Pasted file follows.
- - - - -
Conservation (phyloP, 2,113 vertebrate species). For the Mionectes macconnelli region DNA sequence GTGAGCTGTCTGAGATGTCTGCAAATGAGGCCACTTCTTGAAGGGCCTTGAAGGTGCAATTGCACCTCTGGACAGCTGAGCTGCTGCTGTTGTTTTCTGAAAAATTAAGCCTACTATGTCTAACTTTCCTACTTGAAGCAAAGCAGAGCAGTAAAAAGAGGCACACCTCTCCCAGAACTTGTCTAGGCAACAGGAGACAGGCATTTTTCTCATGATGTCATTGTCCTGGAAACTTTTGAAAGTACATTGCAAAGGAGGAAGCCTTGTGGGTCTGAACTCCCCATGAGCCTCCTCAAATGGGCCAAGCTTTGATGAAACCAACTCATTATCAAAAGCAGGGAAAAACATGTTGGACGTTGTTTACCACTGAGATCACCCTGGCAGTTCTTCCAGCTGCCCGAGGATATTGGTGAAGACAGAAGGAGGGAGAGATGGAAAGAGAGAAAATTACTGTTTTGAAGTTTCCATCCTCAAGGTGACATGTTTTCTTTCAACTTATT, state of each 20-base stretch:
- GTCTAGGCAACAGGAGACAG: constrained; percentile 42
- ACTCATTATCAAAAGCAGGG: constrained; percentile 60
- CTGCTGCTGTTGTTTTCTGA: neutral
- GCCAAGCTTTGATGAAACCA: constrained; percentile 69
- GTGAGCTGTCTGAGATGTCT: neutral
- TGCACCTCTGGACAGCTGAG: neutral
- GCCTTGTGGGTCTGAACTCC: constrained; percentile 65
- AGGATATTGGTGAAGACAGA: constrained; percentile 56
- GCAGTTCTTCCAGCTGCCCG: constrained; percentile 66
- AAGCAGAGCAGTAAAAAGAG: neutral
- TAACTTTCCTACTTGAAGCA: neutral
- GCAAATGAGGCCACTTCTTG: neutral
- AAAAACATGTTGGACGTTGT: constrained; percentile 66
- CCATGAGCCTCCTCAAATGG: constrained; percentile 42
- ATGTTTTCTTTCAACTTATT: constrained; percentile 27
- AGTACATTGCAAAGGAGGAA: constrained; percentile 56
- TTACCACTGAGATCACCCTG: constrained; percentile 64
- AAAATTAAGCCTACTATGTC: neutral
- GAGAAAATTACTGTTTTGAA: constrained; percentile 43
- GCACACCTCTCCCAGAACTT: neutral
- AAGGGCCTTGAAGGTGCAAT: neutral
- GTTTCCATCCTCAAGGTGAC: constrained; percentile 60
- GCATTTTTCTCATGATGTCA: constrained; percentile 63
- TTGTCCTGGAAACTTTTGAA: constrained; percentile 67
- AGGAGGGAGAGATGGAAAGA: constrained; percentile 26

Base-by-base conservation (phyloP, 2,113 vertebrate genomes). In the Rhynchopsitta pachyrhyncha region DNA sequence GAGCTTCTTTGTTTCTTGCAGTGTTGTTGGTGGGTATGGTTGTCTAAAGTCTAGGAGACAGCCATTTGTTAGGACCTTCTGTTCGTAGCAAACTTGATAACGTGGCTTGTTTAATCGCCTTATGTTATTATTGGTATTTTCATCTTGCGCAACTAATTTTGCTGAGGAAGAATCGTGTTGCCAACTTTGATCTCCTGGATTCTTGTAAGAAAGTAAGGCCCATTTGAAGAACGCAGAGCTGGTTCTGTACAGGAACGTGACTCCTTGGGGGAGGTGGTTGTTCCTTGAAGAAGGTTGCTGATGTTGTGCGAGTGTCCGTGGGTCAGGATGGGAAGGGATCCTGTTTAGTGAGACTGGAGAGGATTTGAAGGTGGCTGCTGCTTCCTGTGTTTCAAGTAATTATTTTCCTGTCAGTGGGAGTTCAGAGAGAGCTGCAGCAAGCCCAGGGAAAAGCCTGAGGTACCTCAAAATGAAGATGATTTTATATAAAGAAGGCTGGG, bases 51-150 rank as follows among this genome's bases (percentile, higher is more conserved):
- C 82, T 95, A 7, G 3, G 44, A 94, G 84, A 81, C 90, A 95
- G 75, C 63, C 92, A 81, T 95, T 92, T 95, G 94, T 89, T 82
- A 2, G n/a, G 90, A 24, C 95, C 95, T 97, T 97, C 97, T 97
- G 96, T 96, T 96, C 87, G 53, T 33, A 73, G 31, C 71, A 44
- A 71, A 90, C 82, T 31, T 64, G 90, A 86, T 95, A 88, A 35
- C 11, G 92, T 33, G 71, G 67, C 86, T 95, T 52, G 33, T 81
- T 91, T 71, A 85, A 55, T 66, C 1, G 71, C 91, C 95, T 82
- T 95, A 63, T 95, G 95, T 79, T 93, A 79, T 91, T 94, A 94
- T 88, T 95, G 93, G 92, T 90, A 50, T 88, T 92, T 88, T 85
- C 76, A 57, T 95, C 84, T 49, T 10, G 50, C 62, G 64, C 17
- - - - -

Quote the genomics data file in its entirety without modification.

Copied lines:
Conservation (phyloP, 2,113 vertebrate species). For the Mionectes macconnelli region DNA sequence GTGAGCTGTCTGAGATGTCTGCAAATGAGGCCACTTCTTGAAGGGCCTTGAAGGTGCAATTGCACCTCTGGACAGCTGAGCTGCTGCTGTTGTTTTCTGAAAAATTAAGCCTACTATGTCTAACTTTCCTACTTGAAGCAAAGCAGAGCAGTAAAAAGAGGCACACCTCTCCCAGAACTTGTCTAGGCAACAGGAGACAGGCATTTTTCTCATGATGTCATTGTCCTGGAAACTTTTGAAAGTACATTGCAAAGGAGGAAGCCTTGTGGGTCTGAACTCCCCATGAGCCTCCTCAAATGGGCCAAGCTTTGATGAAACCAACTCATTATCAAAAGCAGGGAAAAACATGTTGGACGTTGTTTACCACTGAGATCACCCTGGCAGTTCTTCCAGCTGCCCGAGGATATTGGTGAAGACAGAAGGAGGGAGAGATGGAAAGAGAGAAAATTACTGTTTTGAAGTTTCCATCCTCAAGGTGACATGTTTTCTTTCAACTTATT, state of each 20-base stretch:
- GTCTAGGCAACAGGAGACAG: constrained; percentile 42
- ACTCATTATCAAAAGCAGGG: constrained; percentile 60
- CTGCTGCTGTTGTTTTCTGA: neutral
- GCCAAGCTTTGATGAAACCA: constrained; percentile 69
- GTGAGCTGTCTGAGATGTCT: neutral
- TGCACCTCTGGACAGCTGAG: neutral
- GCCTTGTGGGTCTGAACTCC: constrained; percentile 65
- AGGATATTGGTGAAGACAGA: constrained; percentile 56
- GCAGTTCTTCCAGCTGCCCG: constrained; percentile 66
- AAGCAGAGCAGTAAAAAGAG: neutral
- TAACTTTCCTACTTGAAGCA: neutral
- GCAAATGAGGCCACTTCTTG: neutral
- AAAAACATGTTGGACGTTGT: constrained; percentile 66
- CCATGAGCCTCCTCAAATGG: constrained; percentile 42
- ATGTTTTCTTTCAACTTATT: constrained; percentile 27
- AGTACATTGCAAAGGAGGAA: constrained; percentile 56
- TTACCACTGAGATCACCCTG: constrained; percentile 64
- AAAATTAAGCCTACTATGTC: neutral
- GAGAAAATTACTGTTTTGAA: constrained; percentile 43
- GCACACCTCTCCCAGAACTT: neutral
- AAGGGCCTTGAAGGTGCAAT: neutral
- GTTTCCATCCTCAAGGTGAC: constrained; percentile 60
- GCATTTTTCTCATGATGTCA: constrained; percentile 63
- TTGTCCTGGAAACTTTTGAA: constrained; percentile 67
- AGGAGGGAGAGATGGAAAGA: constrained; percentile 26

Base-by-base conservation (phyloP, 2,113 vertebrate genomes). In the Rhynchopsitta pachyrhyncha region DNA sequence GAGCTTCTTTGTTTCTTGCAGTGTTGTTGGTGGGTATGGTTGTCTAAAGTCTAGGAGACAGCCATTTGTTAGGACCTTCTGTTCGTAGCAAACTTGATAACGTGGCTTGTTTAATCGCCTTATGTTATTATTGGTATTTTCATCTTGCGCAACTAATTTTGCTGAGGAAGAATCGTGTTGCCAACTTTGATCTCCTGGATTCTTGTAAGAAAGTAAGGCCCATTTGAAGAACGCAGAGCTGGTTCTGTACAGGAACGTGACTCCTTGGGGGAGGTGGTTGTTCCTTGAAGAAGGTTGCTGATGTTGTGCGAGTGTCCGTGGGTCAGGATGGGAAGGGATCCTGTTTAGTGAGACTGGAGAGGATTTGAAGGTGGCTGCTGCTTCCTGTGTTTCAAGTAATTATTTTCCTGTCAGTGGGAGTTCAGAGAGAGCTGCAGCAAGCCCAGGGAAAAGCCTGAGGTACCTCAAAATGAAGATGATTTTATATAAAGAAGGCTGGG, bases 51-150 rank as follows among this genome's bases (percentile, higher is more conserved):
- C 82, T 95, A 7, G 3, G 44, A 94, G 84, A 81, C 90, A 95
- G 75, C 63, C 92, A 81, T 95, T 92, T 95, G 94, T 89, T 82
- A 2, G n/a, G 90, A 24, C 95, C 95, T 97, T 97, C 97, T 97
- G 96, T 96, T 96, C 87, G 53, T 33, A 73, G 31, C 71, A 44
- A 71, A 90, C 82, T 31, T 64, G 90, A 86, T 95, A 88, A 35
- C 11, G 92, T 33, G 71, G 67, C 86, T 95, T 52, G 33, T 81
- T 91, T 71, A 85, A 55, T 66, C 1, G 71, C 91, C 95, T 82
- T 95, A 63, T 95, G 95, T 79, T 93, A 79, T 91, T 94, A 94
- T 88, T 95, G 93, G 92, T 90, A 50, T 88, T 92, T 88, T 85
- C 76, A 57, T 95, C 84, T 49, T 10, G 50, C 62, G 64, C 17